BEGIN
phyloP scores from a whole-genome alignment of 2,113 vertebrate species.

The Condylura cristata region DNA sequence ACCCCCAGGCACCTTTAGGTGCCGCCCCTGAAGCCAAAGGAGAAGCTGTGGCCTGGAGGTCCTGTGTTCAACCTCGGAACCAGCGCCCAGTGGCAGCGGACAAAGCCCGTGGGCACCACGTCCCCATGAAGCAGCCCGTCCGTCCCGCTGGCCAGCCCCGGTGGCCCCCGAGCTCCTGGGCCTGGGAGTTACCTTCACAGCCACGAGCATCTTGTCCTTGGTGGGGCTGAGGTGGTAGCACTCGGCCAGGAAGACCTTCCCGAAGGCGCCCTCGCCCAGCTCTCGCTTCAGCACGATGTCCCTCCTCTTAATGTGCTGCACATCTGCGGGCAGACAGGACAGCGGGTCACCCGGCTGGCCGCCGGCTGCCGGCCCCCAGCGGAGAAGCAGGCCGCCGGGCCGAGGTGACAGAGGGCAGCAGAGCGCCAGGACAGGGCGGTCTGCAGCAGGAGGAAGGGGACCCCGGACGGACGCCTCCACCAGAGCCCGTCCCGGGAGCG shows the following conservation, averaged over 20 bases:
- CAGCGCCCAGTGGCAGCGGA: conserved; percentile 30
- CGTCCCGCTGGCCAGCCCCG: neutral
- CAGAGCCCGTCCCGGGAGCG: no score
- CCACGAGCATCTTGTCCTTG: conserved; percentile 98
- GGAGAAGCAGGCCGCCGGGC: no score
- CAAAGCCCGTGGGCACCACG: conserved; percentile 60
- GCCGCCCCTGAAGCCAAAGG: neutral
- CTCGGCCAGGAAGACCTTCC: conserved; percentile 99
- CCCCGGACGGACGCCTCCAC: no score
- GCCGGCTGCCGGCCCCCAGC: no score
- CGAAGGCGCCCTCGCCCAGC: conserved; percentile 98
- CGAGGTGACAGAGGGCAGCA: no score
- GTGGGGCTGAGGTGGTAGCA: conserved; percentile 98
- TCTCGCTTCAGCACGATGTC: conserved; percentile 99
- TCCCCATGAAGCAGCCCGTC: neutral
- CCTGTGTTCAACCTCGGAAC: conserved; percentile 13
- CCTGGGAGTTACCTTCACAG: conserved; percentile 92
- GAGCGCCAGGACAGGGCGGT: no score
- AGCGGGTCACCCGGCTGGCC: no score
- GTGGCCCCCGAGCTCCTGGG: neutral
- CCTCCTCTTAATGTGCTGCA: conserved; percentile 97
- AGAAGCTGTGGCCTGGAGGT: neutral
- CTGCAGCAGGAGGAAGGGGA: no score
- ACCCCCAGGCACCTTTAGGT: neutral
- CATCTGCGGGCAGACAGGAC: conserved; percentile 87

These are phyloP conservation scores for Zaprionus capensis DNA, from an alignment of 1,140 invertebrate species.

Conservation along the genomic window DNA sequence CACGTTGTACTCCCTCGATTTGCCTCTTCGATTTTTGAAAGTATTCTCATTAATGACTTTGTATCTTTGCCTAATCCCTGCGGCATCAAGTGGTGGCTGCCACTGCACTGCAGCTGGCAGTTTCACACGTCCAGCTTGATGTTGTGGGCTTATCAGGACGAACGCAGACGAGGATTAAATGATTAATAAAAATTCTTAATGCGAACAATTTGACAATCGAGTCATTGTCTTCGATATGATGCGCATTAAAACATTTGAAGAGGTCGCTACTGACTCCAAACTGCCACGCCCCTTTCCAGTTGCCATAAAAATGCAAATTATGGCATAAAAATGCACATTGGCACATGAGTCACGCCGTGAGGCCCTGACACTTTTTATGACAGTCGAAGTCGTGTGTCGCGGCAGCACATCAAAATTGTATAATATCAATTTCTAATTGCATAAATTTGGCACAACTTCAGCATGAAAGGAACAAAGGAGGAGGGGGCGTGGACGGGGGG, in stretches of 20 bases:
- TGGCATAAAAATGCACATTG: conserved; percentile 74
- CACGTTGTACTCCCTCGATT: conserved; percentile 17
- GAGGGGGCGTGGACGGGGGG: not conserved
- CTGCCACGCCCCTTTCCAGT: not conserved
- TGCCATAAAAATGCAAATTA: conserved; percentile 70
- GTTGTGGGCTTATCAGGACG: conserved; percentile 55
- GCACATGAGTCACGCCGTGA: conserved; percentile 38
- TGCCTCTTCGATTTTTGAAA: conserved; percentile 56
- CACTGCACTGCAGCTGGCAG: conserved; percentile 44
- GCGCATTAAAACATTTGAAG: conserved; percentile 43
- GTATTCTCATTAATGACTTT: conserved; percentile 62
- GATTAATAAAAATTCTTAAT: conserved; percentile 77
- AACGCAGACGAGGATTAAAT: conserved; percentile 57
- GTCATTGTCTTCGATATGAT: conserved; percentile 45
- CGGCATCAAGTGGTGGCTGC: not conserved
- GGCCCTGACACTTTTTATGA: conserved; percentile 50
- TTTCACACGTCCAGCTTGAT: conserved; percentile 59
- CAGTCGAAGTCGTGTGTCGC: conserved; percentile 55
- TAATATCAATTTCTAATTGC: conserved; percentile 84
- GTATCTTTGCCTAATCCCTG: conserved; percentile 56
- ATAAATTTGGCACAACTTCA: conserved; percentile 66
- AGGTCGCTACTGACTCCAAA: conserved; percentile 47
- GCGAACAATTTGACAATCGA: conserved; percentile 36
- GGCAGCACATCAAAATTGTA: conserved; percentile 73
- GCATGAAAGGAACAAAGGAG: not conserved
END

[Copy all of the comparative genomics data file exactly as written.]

phyloP scores from a whole-genome alignment of 2,113 vertebrate species.

The Condylura cristata region DNA sequence ACCCCCAGGCACCTTTAGGTGCCGCCCCTGAAGCCAAAGGAGAAGCTGTGGCCTGGAGGTCCTGTGTTCAACCTCGGAACCAGCGCCCAGTGGCAGCGGACAAAGCCCGTGGGCACCACGTCCCCATGAAGCAGCCCGTCCGTCCCGCTGGCCAGCCCCGGTGGCCCCCGAGCTCCTGGGCCTGGGAGTTACCTTCACAGCCACGAGCATCTTGTCCTTGGTGGGGCTGAGGTGGTAGCACTCGGCCAGGAAGACCTTCCCGAAGGCGCCCTCGCCCAGCTCTCGCTTCAGCACGATGTCCCTCCTCTTAATGTGCTGCACATCTGCGGGCAGACAGGACAGCGGGTCACCCGGCTGGCCGCCGGCTGCCGGCCCCCAGCGGAGAAGCAGGCCGCCGGGCCGAGGTGACAGAGGGCAGCAGAGCGCCAGGACAGGGCGGTCTGCAGCAGGAGGAAGGGGACCCCGGACGGACGCCTCCACCAGAGCCCGTCCCGGGAGCG shows the following conservation, averaged over 20 bases:
- CAGCGCCCAGTGGCAGCGGA: conserved; percentile 30
- CGTCCCGCTGGCCAGCCCCG: neutral
- CAGAGCCCGTCCCGGGAGCG: no score
- CCACGAGCATCTTGTCCTTG: conserved; percentile 98
- GGAGAAGCAGGCCGCCGGGC: no score
- CAAAGCCCGTGGGCACCACG: conserved; percentile 60
- GCCGCCCCTGAAGCCAAAGG: neutral
- CTCGGCCAGGAAGACCTTCC: conserved; percentile 99
- CCCCGGACGGACGCCTCCAC: no score
- GCCGGCTGCCGGCCCCCAGC: no score
- CGAAGGCGCCCTCGCCCAGC: conserved; percentile 98
- CGAGGTGACAGAGGGCAGCA: no score
- GTGGGGCTGAGGTGGTAGCA: conserved; percentile 98
- TCTCGCTTCAGCACGATGTC: conserved; percentile 99
- TCCCCATGAAGCAGCCCGTC: neutral
- CCTGTGTTCAACCTCGGAAC: conserved; percentile 13
- CCTGGGAGTTACCTTCACAG: conserved; percentile 92
- GAGCGCCAGGACAGGGCGGT: no score
- AGCGGGTCACCCGGCTGGCC: no score
- GTGGCCCCCGAGCTCCTGGG: neutral
- CCTCCTCTTAATGTGCTGCA: conserved; percentile 97
- AGAAGCTGTGGCCTGGAGGT: neutral
- CTGCAGCAGGAGGAAGGGGA: no score
- ACCCCCAGGCACCTTTAGGT: neutral
- CATCTGCGGGCAGACAGGAC: conserved; percentile 87

These are phyloP conservation scores for Zaprionus capensis DNA, from an alignment of 1,140 invertebrate species.

Conservation along the genomic window DNA sequence CACGTTGTACTCCCTCGATTTGCCTCTTCGATTTTTGAAAGTATTCTCATTAATGACTTTGTATCTTTGCCTAATCCCTGCGGCATCAAGTGGTGGCTGCCACTGCACTGCAGCTGGCAGTTTCACACGTCCAGCTTGATGTTGTGGGCTTATCAGGACGAACGCAGACGAGGATTAAATGATTAATAAAAATTCTTAATGCGAACAATTTGACAATCGAGTCATTGTCTTCGATATGATGCGCATTAAAACATTTGAAGAGGTCGCTACTGACTCCAAACTGCCACGCCCCTTTCCAGTTGCCATAAAAATGCAAATTATGGCATAAAAATGCACATTGGCACATGAGTCACGCCGTGAGGCCCTGACACTTTTTATGACAGTCGAAGTCGTGTGTCGCGGCAGCACATCAAAATTGTATAATATCAATTTCTAATTGCATAAATTTGGCACAACTTCAGCATGAAAGGAACAAAGGAGGAGGGGGCGTGGACGGGGGG, in stretches of 20 bases:
- TGGCATAAAAATGCACATTG: conserved; percentile 74
- CACGTTGTACTCCCTCGATT: conserved; percentile 17
- GAGGGGGCGTGGACGGGGGG: not conserved
- CTGCCACGCCCCTTTCCAGT: not conserved
- TGCCATAAAAATGCAAATTA: conserved; percentile 70
- GTTGTGGGCTTATCAGGACG: conserved; percentile 55
- GCACATGAGTCACGCCGTGA: conserved; percentile 38
- TGCCTCTTCGATTTTTGAAA: conserved; percentile 56
- CACTGCACTGCAGCTGGCAG: conserved; percentile 44
- GCGCATTAAAACATTTGAAG: conserved; percentile 43
- GTATTCTCATTAATGACTTT: conserved; percentile 62
- GATTAATAAAAATTCTTAAT: conserved; percentile 77
- AACGCAGACGAGGATTAAAT: conserved; percentile 57
- GTCATTGTCTTCGATATGAT: conserved; percentile 45
- CGGCATCAAGTGGTGGCTGC: not conserved
- GGCCCTGACACTTTTTATGA: conserved; percentile 50
- TTTCACACGTCCAGCTTGAT: conserved; percentile 59
- CAGTCGAAGTCGTGTGTCGC: conserved; percentile 55
- TAATATCAATTTCTAATTGC: conserved; percentile 84
- GTATCTTTGCCTAATCCCTG: conserved; percentile 56
- ATAAATTTGGCACAACTTCA: conserved; percentile 66
- AGGTCGCTACTGACTCCAAA: conserved; percentile 47
- GCGAACAATTTGACAATCGA: conserved; percentile 36
- GGCAGCACATCAAAATTGTA: conserved; percentile 73
- GCATGAAAGGAACAAAGGAG: not conserved